A few days ago we read in the economic newspaper Expansión that the impact that blockchain technology will have on the Spanish GDP in 2030 will be well over 20,000 million euros.

Many will probably wonder what blockchain is. This term comes from English and would translate as “blockchain”. The strength of this digital technology rests on its high reliability guaranteeing the veracity of transactions on the internet. “This security is offered thanks to a registry shared by millions of connected computers, where the transactions of two parties are recorded and archived in a verifiable, permanent and anonymous way without the need for intermediaries. For centuries, there has been a central authority, either the bank office or the government, that managed the changes in the record of transactions and controlled the process. The blockchain removes this central authority.”

This technology emerged in international financial environments, specifically linked to the phenomena of cryptocurrencies and digital currencies. Blockchain has a multisectorial development horizon with wide growth expectations, precisely because it is a data storage and transmission technology on a scale that has not been reached until now.

The penetration of this technology in Spanish companies, according to a recent IDC study on blockchain in companies with more than 50 employees, is 11%, a figure that rises to 24% including pilot projects. The data is therefore ambivalent. Although the presence of this technology in Spanish companies is not marginal, the road ahead remains a challenge for the economy as a whole.

There are countless examples of non-financial companies that are using this technology. One example is Cabify, which, in alliance with ClimateTrade, is trying to develop the traceability of the carbon footprint reduction process that the mobility company is planning. In addition, representative companies of the Ibex have announced their commitment to promote digital identity with blockchain technology, in a project they have called Dalion.

The forecasts for 2025, according to the consulting firm PwC, are those of a massive use of this technology. A transversal generalization that will affect from the financial sector to the logistics sector, including transportation. In short, any activity involving contracts between two parties “Smart Contracts” will work with this technology.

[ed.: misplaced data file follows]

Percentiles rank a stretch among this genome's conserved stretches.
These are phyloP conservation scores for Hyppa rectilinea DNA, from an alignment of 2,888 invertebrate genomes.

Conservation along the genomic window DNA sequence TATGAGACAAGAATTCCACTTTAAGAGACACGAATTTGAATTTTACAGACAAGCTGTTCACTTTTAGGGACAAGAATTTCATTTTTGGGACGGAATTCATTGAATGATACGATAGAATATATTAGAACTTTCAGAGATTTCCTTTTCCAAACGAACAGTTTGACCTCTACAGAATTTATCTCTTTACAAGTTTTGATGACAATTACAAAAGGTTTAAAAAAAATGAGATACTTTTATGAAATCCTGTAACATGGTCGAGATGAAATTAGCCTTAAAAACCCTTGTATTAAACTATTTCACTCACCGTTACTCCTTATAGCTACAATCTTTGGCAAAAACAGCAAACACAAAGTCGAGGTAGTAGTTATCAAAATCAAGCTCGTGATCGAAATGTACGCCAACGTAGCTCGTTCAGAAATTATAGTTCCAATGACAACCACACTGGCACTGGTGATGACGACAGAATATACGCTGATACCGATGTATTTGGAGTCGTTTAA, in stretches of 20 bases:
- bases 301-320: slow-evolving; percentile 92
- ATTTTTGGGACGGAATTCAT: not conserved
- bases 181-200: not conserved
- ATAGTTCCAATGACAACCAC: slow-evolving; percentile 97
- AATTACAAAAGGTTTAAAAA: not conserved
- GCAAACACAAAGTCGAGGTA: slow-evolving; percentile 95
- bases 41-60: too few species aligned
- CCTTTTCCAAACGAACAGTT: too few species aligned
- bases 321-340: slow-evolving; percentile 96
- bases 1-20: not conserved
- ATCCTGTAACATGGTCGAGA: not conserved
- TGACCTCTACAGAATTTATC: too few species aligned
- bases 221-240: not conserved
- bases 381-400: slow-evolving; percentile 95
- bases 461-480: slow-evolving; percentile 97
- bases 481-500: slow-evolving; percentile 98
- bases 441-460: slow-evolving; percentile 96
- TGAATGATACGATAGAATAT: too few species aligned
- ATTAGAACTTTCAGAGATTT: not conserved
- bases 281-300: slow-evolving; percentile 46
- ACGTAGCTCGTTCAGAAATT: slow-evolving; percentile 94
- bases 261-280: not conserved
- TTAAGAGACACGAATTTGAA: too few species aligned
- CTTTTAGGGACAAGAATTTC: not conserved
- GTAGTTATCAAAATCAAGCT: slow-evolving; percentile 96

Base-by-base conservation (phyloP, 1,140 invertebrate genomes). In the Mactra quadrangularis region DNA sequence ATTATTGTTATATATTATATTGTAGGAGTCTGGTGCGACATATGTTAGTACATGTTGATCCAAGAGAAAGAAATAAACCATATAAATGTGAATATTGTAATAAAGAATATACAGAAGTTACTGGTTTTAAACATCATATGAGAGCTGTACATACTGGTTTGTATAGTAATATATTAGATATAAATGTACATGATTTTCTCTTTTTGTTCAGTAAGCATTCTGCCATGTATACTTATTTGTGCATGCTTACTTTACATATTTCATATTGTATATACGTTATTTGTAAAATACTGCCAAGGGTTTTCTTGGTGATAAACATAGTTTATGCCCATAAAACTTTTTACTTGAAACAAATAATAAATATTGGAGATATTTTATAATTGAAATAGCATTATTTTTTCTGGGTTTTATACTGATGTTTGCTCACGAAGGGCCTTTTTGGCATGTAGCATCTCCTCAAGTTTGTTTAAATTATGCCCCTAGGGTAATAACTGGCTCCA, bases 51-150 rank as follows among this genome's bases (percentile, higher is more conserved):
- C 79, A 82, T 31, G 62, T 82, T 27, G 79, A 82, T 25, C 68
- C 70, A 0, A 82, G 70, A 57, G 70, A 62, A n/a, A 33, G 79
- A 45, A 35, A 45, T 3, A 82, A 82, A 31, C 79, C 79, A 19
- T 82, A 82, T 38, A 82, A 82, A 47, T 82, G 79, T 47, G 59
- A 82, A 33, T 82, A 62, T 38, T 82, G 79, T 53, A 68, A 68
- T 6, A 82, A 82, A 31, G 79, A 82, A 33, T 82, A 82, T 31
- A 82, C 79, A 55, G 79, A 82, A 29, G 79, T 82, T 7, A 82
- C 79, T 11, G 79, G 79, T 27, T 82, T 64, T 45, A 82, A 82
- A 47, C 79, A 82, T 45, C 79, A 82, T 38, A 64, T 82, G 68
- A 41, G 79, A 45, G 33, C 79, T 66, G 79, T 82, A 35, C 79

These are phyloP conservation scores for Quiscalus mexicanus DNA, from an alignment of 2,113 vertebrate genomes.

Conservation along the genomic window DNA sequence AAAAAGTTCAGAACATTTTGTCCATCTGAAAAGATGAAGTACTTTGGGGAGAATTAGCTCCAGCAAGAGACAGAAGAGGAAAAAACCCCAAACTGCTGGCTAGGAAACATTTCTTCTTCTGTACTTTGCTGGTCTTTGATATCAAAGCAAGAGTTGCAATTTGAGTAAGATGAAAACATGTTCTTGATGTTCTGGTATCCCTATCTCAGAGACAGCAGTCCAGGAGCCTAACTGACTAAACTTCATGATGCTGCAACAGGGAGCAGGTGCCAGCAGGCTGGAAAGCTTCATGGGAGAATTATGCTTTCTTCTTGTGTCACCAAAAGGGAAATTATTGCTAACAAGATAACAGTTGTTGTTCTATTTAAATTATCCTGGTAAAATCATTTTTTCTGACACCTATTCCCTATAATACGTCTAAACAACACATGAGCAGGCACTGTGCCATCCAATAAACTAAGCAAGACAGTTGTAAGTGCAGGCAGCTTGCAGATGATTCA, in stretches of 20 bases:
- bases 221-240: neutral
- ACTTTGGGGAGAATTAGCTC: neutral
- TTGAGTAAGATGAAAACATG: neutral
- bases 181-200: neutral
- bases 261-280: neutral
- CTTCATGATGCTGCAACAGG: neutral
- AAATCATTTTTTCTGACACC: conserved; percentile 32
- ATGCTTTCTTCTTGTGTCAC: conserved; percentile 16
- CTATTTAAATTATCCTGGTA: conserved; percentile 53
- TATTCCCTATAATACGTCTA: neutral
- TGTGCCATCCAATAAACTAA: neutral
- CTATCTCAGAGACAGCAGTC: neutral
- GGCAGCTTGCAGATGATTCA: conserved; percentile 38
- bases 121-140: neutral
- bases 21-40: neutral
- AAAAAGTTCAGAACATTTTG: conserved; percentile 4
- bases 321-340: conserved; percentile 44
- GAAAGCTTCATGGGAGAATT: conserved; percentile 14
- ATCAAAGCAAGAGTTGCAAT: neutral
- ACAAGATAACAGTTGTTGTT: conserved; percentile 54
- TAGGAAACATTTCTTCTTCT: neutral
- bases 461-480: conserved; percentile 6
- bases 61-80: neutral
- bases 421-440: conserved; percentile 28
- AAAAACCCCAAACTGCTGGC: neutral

And the tourism sector cannot be an exception. At the present time, the sector is facing an ambitious digital revolution to be able to face the current challenges of the global economy with guarantees. This revolution must integrate not only blockchain technology, but also Artificial Intelligence (AI) and the Internet of Things (IoT). In this sense, the tourism sector must take advantage of these technologies as vehicles to carry out a transformation of the sector so that we remain world leaders.

This reconversion must not forget to have a “customer centric” strategy and a focus on customer experiences without losing focus on the so-called collaborative economy. In this sense, the emotional or psychological part of the sector must be taken care of to the smallest detail so as not to lose that closeness with the traveler. Changes will be required in the “soft skills” of the sector’s workers and a more empathetic leadership.

The World Economic Forum recently published the new competencies that will be required in the coming years and the tourism sector should take note of these. Not only strengthen the “hard skills” linked to new technologies but also the “soft skills”.
And in the case of Spain, where the tourism sector is a global leader, much more than a few percentage points of GDP are at stake. The success of this technological transformation process will be vital for the country’s well-being in the coming decades.

Finally, TDDS is becoming a good example of what in the not too distant future will be part of the new management culture in the tourism sector. Its firm commitment to blockchain technology and the interesting work deployed with four projects that combine this technology and AI in an original way, make it a company to follow closely in the coming years. Its initiative in the highly topical issue of the health passport, through Hi-Card , and the definition of a future voluntary market platform for CO2 emission green bonds, are good proof of its promising challenges.

By: Marta Castander Gotor

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